The whistleblowers revealed their belief that the senior minister, as a mandated reporter, neglected to hotline Brandon M. after being notified multiple times of possible abuse of a minor. The case study, “Is it Enough?,” listed three people who had notified the senior minister. There is no incidence of which I am aware that any of the informers refuted the account of their telling the senior minister of their concerns. Dawn and her counselor reported to the hotline. Code states that the threshold is “reasonable cause to suspect that a child has been or may be subjected to abuse.” It does not require that a reporter must be an eyewitness to the abuse. The people who alerted the senior minister had personal interaction with Brandon M. They saw enough of his behavior to have a reasonable suspicion. Doesn’t the transfer of their concern to the senior minister obligate him to report based on their information? I’m just asking.

Here is the terminology under Section 210.115.1-210.115.3 of the Missouri Reporting Requirement statute.

“When any {a long listing of professions, including teacher} or any other person with responsibility for the care of children has reasonable cause to suspect that a child has been or may be subjected to abuse or neglect or observes a child being subjected to conditions or circumstances which would reasonable result in abuse or neglect, that person shall immediately report to the DIVISION (emphasis mine) in accordance with the provisions of sections 210.109 and 210.183. No internal investigation shall be initiated until such a report has been made.”

In addition to this, paragraph 3. of the same Section states:

“3. The reporting requirements under this section are individual, and no supervisor or administrator may impede or inhibit any reporting under this section. No person making a report under this section shall be subject to any sanction, including any adverse employment action, for making such a report.”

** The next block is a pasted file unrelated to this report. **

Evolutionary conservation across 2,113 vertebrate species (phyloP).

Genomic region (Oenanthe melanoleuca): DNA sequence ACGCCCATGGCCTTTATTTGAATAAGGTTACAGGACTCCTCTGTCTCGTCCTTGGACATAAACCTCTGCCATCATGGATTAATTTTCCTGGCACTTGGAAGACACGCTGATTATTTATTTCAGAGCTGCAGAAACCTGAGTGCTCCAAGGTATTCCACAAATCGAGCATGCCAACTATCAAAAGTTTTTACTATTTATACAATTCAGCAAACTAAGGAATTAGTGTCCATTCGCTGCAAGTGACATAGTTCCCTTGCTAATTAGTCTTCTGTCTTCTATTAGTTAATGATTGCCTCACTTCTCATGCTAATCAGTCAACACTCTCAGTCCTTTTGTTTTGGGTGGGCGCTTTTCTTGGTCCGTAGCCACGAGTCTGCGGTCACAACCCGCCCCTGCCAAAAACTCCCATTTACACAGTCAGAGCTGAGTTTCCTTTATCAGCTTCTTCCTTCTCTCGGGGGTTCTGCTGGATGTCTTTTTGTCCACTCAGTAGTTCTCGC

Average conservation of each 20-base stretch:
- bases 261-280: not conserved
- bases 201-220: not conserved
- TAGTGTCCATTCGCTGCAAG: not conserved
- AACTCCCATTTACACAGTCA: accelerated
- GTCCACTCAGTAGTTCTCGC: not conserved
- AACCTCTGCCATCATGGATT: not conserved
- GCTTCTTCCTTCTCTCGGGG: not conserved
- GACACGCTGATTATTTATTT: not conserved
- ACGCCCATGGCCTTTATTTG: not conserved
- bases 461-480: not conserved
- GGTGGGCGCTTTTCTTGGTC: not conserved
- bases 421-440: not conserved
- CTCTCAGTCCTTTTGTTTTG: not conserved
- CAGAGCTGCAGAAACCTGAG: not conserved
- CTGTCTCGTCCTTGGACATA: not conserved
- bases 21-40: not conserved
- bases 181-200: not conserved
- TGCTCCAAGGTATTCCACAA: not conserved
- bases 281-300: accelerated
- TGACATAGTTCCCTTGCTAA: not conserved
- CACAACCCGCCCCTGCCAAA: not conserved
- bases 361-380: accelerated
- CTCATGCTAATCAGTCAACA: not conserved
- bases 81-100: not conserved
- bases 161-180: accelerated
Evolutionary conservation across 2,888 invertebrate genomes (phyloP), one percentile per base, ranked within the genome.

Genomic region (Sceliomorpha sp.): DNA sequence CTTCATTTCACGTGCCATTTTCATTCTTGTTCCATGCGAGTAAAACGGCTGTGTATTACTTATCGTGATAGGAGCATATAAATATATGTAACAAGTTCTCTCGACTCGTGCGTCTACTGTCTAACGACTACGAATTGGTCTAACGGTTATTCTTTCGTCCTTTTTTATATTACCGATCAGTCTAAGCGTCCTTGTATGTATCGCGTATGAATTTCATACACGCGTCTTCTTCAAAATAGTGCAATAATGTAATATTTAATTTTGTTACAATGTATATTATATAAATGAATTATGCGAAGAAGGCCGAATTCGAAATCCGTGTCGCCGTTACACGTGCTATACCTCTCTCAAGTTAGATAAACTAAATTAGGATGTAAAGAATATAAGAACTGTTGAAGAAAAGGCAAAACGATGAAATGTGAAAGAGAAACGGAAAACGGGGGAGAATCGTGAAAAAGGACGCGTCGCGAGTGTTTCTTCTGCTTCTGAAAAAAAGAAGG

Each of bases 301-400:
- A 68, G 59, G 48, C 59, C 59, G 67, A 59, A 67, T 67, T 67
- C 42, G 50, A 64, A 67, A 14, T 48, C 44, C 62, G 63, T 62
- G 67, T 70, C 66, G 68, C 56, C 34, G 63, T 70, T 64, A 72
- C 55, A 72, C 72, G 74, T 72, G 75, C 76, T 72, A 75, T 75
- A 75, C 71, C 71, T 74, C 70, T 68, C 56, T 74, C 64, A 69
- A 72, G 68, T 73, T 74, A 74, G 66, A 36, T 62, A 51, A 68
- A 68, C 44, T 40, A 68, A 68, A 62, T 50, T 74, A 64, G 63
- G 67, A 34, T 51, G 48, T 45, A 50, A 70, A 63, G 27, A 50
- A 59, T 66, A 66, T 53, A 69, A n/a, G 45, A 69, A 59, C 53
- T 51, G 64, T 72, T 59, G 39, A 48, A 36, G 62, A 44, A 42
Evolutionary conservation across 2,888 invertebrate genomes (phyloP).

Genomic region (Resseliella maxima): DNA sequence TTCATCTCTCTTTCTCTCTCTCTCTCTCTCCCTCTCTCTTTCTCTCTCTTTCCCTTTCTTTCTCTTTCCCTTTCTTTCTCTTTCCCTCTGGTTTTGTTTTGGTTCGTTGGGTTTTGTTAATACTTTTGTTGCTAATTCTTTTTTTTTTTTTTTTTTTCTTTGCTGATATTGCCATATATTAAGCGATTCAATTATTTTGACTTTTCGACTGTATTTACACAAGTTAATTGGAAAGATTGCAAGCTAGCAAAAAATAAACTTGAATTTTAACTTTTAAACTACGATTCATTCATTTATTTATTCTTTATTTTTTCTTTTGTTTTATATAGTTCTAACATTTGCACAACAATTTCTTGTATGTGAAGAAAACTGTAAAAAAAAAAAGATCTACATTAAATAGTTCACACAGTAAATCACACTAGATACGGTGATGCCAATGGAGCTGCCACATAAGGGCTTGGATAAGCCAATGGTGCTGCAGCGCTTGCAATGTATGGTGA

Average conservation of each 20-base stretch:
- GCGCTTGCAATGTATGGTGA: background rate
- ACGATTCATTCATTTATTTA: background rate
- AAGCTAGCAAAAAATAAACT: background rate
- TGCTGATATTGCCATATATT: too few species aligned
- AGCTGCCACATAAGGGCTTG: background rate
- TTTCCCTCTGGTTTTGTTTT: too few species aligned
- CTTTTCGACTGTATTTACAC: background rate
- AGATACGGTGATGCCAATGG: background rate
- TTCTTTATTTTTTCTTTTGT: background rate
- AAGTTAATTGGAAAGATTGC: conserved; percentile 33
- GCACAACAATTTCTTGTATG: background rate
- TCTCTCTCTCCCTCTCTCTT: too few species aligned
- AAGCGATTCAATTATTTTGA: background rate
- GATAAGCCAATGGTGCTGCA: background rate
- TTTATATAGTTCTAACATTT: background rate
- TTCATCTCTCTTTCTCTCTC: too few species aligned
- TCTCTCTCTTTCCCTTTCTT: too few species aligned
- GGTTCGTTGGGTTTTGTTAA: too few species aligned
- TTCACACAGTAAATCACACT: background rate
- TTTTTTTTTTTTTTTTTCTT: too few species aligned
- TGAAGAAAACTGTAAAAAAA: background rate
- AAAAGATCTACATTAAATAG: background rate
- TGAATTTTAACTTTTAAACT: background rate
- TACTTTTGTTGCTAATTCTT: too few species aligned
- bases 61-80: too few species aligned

A personal injury suit has been filed by one of the victims with the senior minister and FCCF listed as defendants. Perhaps this issue will be addressed by the adjudication.

“Mr. Wingfield gave passing reference to ministering to the hurting and began the topic of what he knew and when he knew it regarding Brandon’s activities. He stated that he and the leadership did not know until right before the news of Brandon’s arrest went public because one of the victims and his family called for a meeting to discuss honoring the family’s privacy. He intimated that two days before the arrest was the first time he had heard of Brandon’s conduct with minor boys. We in the audience knew from reading “Is it Enough?” that at least three people notified Steve about Brandon in the 2011—2012 time-frame. A chaperone who went on a mission trip with the youth in 2011 to Joplin, MO warned him. Dawn Varvil warned him in February 2012. The Pastor of Gateway Christian Church warned him in February 2012. The room temperature went up several degrees in response to his attempt to redirect the onus from him for not reporting Brandon to the authorities three years earlier.” (Taylor, Joy S., A View from the Pews — The Inside Story of a Broken Church, 2022, Lily of the Valley Publishing, Santa Claus IN, p. 81.)

#aviewfromthepews  #forthevictims

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